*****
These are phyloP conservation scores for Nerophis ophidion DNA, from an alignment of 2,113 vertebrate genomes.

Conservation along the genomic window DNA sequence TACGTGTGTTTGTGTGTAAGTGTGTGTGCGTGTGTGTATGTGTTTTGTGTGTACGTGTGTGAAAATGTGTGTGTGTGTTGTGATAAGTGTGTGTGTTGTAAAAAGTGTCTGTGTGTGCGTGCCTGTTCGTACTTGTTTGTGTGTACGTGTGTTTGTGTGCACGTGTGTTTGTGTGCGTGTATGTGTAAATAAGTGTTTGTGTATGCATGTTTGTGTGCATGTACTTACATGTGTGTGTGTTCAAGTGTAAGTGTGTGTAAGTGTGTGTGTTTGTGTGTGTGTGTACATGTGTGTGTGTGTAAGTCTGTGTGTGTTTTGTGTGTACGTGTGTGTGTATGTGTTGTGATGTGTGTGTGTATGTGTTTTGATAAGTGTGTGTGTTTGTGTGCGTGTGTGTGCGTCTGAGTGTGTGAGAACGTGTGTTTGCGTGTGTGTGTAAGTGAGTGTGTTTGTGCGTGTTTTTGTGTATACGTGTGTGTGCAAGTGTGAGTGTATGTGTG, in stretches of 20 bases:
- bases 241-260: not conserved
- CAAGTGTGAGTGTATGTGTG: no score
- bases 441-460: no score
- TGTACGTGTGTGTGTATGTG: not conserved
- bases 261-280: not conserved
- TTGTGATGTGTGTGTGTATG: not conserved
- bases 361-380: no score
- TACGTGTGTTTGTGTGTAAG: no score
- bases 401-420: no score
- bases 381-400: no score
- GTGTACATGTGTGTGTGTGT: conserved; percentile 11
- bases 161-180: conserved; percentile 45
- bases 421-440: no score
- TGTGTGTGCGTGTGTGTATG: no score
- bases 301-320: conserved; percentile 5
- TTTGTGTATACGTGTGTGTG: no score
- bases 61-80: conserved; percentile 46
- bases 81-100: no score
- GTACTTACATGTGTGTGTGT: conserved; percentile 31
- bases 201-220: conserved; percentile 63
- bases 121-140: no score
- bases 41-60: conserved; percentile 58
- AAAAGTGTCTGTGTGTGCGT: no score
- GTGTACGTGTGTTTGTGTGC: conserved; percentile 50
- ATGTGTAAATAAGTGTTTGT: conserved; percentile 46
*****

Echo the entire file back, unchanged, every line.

These are phyloP conservation scores for Nerophis ophidion DNA, from an alignment of 2,113 vertebrate genomes.

Conservation along the genomic window DNA sequence TACGTGTGTTTGTGTGTAAGTGTGTGTGCGTGTGTGTATGTGTTTTGTGTGTACGTGTGTGAAAATGTGTGTGTGTGTTGTGATAAGTGTGTGTGTTGTAAAAAGTGTCTGTGTGTGCGTGCCTGTTCGTACTTGTTTGTGTGTACGTGTGTTTGTGTGCACGTGTGTTTGTGTGCGTGTATGTGTAAATAAGTGTTTGTGTATGCATGTTTGTGTGCATGTACTTACATGTGTGTGTGTTCAAGTGTAAGTGTGTGTAAGTGTGTGTGTTTGTGTGTGTGTGTACATGTGTGTGTGTGTAAGTCTGTGTGTGTTTTGTGTGTACGTGTGTGTGTATGTGTTGTGATGTGTGTGTGTATGTGTTTTGATAAGTGTGTGTGTTTGTGTGCGTGTGTGTGCGTCTGAGTGTGTGAGAACGTGTGTTTGCGTGTGTGTGTAAGTGAGTGTGTTTGTGCGTGTTTTTGTGTATACGTGTGTGTGCAAGTGTGAGTGTATGTGTG, in stretches of 20 bases:
- bases 241-260: not conserved
- CAAGTGTGAGTGTATGTGTG: no score
- bases 441-460: no score
- TGTACGTGTGTGTGTATGTG: not conserved
- bases 261-280: not conserved
- TTGTGATGTGTGTGTGTATG: not conserved
- bases 361-380: no score
- TACGTGTGTTTGTGTGTAAG: no score
- bases 401-420: no score
- bases 381-400: no score
- GTGTACATGTGTGTGTGTGT: conserved; percentile 11
- bases 161-180: conserved; percentile 45
- bases 421-440: no score
- TGTGTGTGCGTGTGTGTATG: no score
- bases 301-320: conserved; percentile 5
- TTTGTGTATACGTGTGTGTG: no score
- bases 61-80: conserved; percentile 46
- bases 81-100: no score
- GTACTTACATGTGTGTGTGT: conserved; percentile 31
- bases 201-220: conserved; percentile 63
- bases 121-140: no score
- bases 41-60: conserved; percentile 58
- AAAAGTGTCTGTGTGTGCGT: no score
- GTGTACGTGTGTTTGTGTGC: conserved; percentile 50
- ATGTGTAAATAAGTGTTTGT: conserved; percentile 46